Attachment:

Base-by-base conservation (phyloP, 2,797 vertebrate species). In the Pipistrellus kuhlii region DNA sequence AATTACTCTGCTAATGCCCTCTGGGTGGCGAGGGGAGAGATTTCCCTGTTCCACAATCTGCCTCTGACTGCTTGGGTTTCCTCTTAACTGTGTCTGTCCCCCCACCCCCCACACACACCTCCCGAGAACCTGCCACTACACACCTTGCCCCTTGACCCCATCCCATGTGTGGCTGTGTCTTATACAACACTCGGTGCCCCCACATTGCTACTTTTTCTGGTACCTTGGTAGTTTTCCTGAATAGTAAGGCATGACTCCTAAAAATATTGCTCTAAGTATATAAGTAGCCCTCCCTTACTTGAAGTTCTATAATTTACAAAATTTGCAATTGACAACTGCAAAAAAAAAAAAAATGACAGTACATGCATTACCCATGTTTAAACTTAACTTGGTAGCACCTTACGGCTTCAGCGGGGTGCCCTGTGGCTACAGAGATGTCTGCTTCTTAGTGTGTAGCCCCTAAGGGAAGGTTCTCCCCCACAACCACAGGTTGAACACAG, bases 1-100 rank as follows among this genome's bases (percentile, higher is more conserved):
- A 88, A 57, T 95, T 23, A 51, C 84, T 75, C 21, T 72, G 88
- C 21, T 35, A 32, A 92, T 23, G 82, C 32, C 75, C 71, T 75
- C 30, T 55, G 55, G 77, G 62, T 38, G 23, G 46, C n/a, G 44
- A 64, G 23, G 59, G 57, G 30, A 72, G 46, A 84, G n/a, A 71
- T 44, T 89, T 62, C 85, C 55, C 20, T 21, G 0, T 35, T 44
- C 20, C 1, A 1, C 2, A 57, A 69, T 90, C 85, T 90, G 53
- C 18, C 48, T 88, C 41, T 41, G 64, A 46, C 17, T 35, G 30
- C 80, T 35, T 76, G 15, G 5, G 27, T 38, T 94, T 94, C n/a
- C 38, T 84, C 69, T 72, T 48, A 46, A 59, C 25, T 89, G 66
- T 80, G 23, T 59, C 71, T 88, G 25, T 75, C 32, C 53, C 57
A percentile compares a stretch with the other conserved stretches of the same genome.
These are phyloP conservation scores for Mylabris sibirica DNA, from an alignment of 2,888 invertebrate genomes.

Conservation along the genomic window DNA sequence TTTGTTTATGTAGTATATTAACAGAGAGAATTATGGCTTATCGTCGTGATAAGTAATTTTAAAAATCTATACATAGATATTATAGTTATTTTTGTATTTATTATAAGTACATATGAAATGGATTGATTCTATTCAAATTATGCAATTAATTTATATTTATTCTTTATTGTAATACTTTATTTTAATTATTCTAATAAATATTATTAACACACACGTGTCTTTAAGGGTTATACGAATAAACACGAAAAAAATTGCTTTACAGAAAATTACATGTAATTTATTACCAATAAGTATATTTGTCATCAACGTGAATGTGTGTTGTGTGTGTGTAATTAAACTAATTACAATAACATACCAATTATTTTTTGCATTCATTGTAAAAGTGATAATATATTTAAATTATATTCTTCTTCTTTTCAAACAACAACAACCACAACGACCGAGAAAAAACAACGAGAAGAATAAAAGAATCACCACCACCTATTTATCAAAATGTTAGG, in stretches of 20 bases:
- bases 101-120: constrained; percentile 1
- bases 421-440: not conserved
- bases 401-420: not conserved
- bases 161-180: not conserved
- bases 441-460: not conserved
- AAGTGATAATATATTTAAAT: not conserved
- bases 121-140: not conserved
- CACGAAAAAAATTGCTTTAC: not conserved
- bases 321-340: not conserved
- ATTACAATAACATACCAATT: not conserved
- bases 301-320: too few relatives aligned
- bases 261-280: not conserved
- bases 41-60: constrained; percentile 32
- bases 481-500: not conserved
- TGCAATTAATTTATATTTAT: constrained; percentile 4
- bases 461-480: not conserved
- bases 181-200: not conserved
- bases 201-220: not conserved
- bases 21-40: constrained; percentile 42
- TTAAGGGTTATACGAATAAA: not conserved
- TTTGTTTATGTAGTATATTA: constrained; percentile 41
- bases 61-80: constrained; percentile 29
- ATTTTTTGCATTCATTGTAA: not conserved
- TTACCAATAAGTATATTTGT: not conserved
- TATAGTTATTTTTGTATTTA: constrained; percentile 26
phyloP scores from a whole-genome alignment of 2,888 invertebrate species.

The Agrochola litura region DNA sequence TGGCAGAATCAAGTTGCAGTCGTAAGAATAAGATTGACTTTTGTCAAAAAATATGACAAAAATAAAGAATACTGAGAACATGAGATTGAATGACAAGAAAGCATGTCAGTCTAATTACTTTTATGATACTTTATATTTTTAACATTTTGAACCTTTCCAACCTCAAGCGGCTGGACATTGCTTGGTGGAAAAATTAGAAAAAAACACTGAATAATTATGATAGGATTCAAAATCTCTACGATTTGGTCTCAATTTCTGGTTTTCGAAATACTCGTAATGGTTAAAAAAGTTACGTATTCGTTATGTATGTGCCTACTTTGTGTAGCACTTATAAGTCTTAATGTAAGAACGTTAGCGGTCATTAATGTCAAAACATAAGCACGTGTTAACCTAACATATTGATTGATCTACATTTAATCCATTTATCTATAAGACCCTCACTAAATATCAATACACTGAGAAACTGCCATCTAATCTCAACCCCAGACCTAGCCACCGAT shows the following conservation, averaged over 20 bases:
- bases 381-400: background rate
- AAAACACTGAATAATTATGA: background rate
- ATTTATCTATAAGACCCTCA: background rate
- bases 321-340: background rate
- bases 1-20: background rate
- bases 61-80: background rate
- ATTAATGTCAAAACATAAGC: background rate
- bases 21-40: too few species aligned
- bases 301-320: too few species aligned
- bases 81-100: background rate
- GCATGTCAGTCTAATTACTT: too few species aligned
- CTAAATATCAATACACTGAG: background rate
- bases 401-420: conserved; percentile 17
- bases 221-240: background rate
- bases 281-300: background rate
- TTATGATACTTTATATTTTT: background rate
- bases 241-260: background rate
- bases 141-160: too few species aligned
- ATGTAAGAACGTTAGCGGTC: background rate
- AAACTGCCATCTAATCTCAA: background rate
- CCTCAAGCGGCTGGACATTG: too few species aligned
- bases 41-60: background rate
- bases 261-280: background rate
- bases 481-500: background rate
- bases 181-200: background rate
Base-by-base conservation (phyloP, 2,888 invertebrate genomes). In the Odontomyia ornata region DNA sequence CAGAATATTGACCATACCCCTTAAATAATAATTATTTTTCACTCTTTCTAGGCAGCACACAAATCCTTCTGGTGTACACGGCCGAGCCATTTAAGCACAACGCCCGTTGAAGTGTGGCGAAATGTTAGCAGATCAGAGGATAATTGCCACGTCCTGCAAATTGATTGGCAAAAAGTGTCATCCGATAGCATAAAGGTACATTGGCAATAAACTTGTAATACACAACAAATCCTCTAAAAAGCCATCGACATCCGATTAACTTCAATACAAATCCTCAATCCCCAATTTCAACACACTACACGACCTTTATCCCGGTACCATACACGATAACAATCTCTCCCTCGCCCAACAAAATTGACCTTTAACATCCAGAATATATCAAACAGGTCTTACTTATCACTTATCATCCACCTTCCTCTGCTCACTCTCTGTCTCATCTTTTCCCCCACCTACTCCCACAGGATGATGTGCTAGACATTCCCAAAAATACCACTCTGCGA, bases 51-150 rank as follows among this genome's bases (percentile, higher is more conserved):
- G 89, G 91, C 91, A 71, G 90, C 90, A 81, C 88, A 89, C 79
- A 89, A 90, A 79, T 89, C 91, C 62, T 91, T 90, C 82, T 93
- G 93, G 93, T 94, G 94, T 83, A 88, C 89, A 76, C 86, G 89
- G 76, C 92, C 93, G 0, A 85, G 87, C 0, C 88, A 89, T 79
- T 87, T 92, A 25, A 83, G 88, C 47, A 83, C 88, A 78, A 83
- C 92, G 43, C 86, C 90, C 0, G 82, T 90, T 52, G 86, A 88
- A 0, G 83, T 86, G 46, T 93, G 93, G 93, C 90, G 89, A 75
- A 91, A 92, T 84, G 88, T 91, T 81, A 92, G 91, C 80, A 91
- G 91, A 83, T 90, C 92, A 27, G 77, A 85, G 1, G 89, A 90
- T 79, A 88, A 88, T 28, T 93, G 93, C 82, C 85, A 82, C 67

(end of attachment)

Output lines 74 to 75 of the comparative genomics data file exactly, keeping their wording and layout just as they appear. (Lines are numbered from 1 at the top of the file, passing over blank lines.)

- A 0, G 83, T 86, G 46, T 93, G 93, G 93, C 90, G 89, A 75
- A 91, A 92, T 84, G 88, T 91, T 81, A 92, G 91, C 80, A 91